A Brief Review on Transdermal Patches
HIMT College of Pharmacy, Greater Noida, India
Submission: May 12, 2018; Published: June 05, 2018
*Corresponding author: Nidhi Sharma, HIMT College of Pharmacy, Greater Noida, India, Email: email@example.com
How to cite this article: Nidhi S. A Brief Review on Transdermal Patches. Organic & Medicinal Chem IJ. 2018; 7(2): 555707. DOI: 10.19080/OMCIJ.2018.07.555707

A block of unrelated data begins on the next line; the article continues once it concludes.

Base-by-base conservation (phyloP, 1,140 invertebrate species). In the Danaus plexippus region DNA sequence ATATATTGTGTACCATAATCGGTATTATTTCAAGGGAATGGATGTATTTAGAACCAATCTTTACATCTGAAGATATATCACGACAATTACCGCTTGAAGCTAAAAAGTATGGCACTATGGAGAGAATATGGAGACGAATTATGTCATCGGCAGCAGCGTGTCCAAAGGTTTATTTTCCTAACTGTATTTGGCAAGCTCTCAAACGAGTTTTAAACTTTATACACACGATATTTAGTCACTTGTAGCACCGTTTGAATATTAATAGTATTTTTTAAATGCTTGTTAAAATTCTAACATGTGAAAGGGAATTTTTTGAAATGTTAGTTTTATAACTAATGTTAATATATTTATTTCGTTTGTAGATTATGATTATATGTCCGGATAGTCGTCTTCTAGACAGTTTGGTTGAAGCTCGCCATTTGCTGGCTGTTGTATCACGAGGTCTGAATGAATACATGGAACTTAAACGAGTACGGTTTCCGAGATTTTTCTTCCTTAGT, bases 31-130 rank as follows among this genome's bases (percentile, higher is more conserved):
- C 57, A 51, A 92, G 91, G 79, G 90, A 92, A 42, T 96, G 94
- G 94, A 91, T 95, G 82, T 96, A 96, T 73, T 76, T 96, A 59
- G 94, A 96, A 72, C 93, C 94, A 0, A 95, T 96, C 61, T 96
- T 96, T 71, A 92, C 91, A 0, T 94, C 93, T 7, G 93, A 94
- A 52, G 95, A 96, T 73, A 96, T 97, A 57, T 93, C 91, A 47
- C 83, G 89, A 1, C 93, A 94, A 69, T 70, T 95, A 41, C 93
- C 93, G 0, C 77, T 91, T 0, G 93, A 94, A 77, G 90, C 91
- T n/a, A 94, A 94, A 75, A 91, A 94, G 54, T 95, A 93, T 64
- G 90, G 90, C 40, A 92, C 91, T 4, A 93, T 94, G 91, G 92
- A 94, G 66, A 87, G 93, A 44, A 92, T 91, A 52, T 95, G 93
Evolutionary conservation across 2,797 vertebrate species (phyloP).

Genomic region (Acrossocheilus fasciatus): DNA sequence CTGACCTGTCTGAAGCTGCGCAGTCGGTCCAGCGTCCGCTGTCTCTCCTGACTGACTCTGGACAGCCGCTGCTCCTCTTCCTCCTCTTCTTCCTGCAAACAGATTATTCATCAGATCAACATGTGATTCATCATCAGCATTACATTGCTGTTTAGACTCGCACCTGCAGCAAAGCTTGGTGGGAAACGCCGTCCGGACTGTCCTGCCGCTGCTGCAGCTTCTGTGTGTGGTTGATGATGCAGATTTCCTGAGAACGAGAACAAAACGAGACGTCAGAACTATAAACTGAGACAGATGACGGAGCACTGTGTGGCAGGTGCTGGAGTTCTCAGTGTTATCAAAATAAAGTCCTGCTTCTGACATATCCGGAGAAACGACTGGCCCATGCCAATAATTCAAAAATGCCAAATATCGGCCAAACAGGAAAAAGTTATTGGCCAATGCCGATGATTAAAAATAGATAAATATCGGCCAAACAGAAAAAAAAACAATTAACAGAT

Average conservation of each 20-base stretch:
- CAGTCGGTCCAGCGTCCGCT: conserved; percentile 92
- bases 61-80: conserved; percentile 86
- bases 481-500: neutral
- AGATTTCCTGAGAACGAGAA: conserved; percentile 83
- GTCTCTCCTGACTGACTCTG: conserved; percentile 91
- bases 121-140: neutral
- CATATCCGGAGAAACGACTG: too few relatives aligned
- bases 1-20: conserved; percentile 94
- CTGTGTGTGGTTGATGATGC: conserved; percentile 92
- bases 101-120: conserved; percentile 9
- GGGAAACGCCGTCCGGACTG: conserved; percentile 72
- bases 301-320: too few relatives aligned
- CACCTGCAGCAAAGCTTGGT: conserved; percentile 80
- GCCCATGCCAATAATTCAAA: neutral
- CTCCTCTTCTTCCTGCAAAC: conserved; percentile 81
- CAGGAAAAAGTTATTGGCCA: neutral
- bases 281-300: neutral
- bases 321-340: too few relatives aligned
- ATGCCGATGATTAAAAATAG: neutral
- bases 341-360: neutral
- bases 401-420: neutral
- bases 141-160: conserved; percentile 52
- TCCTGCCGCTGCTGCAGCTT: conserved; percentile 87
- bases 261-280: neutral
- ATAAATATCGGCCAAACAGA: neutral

Transdermal drug delivery system was presented to overcome the difficulties of drug delivery especially oral route. A transdermal patch is a medicated adhesive patch that is placed on the skin to deliver a specific dose of medication through the skin and into the bloodstream. It promotes healing to an injured area of the body. An advantage of a transdermal drug delivery route over other types of delivery system such as oral, topical, i.v., i.m., etc. is that the patch provides a controlled release of the medication into the patient, usually through either a porous membrane covering a reservoir of medication or through body heat melting thin layers of medication embedded in the adhesive. The main disadvantage to transdermal delivery systems stems from the fact that the skin is a very effective barrier, as a result, only medications whose molecules are small can easily penetrate the skin, so it can be delivered by this method. This review article describes the overall introduction of transdermal patches including type of transdermal patches, method of preparation of transdermal patches and factor affecting etc.